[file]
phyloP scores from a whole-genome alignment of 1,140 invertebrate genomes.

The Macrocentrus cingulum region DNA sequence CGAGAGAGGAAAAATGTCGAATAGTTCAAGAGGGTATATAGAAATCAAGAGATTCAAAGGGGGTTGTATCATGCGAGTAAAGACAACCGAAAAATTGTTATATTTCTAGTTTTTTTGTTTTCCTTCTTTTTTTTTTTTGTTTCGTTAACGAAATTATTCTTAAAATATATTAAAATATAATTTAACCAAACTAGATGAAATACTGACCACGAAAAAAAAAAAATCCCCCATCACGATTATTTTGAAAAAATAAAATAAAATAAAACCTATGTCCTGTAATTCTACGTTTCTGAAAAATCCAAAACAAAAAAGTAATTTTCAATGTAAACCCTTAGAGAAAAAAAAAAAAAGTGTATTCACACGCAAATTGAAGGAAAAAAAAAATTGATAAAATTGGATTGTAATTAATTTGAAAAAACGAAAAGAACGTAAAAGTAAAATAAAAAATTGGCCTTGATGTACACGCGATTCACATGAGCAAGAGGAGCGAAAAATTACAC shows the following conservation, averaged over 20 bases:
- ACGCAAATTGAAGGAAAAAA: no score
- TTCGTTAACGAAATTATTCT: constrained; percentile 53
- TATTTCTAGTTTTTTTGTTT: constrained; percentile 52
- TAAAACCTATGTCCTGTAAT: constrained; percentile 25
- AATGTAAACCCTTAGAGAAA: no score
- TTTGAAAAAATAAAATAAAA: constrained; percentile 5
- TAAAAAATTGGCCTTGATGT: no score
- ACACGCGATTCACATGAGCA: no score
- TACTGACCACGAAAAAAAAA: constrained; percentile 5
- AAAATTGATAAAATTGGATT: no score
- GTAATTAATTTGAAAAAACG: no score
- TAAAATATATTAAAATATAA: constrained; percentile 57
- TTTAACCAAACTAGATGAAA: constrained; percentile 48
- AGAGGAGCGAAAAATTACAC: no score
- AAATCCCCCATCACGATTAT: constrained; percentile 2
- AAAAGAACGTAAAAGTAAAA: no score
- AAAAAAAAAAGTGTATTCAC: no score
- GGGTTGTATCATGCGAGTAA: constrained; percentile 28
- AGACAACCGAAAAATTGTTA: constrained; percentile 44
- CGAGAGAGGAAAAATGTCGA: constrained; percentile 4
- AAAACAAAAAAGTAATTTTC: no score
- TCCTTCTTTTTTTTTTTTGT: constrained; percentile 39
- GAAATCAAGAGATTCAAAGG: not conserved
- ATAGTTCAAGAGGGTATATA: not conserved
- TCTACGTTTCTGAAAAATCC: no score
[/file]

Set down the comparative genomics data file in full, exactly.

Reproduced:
phyloP scores from a whole-genome alignment of 1,140 invertebrate genomes.

The Macrocentrus cingulum region DNA sequence CGAGAGAGGAAAAATGTCGAATAGTTCAAGAGGGTATATAGAAATCAAGAGATTCAAAGGGGGTTGTATCATGCGAGTAAAGACAACCGAAAAATTGTTATATTTCTAGTTTTTTTGTTTTCCTTCTTTTTTTTTTTTGTTTCGTTAACGAAATTATTCTTAAAATATATTAAAATATAATTTAACCAAACTAGATGAAATACTGACCACGAAAAAAAAAAAATCCCCCATCACGATTATTTTGAAAAAATAAAATAAAATAAAACCTATGTCCTGTAATTCTACGTTTCTGAAAAATCCAAAACAAAAAAGTAATTTTCAATGTAAACCCTTAGAGAAAAAAAAAAAAAGTGTATTCACACGCAAATTGAAGGAAAAAAAAAATTGATAAAATTGGATTGTAATTAATTTGAAAAAACGAAAAGAACGTAAAAGTAAAATAAAAAATTGGCCTTGATGTACACGCGATTCACATGAGCAAGAGGAGCGAAAAATTACAC shows the following conservation, averaged over 20 bases:
- ACGCAAATTGAAGGAAAAAA: no score
- TTCGTTAACGAAATTATTCT: constrained; percentile 53
- TATTTCTAGTTTTTTTGTTT: constrained; percentile 52
- TAAAACCTATGTCCTGTAAT: constrained; percentile 25
- AATGTAAACCCTTAGAGAAA: no score
- TTTGAAAAAATAAAATAAAA: constrained; percentile 5
- TAAAAAATTGGCCTTGATGT: no score
- ACACGCGATTCACATGAGCA: no score
- TACTGACCACGAAAAAAAAA: constrained; percentile 5
- AAAATTGATAAAATTGGATT: no score
- GTAATTAATTTGAAAAAACG: no score
- TAAAATATATTAAAATATAA: constrained; percentile 57
- TTTAACCAAACTAGATGAAA: constrained; percentile 48
- AGAGGAGCGAAAAATTACAC: no score
- AAATCCCCCATCACGATTAT: constrained; percentile 2
- AAAAGAACGTAAAAGTAAAA: no score
- AAAAAAAAAAGTGTATTCAC: no score
- GGGTTGTATCATGCGAGTAA: constrained; percentile 28
- AGACAACCGAAAAATTGTTA: constrained; percentile 44
- CGAGAGAGGAAAAATGTCGA: constrained; percentile 4
- AAAACAAAAAAGTAATTTTC: no score
- TCCTTCTTTTTTTTTTTTGT: constrained; percentile 39
- GAAATCAAGAGATTCAAAGG: not conserved
- ATAGTTCAAGAGGGTATATA: not conserved
- TCTACGTTTCTGAAAAATCC: no score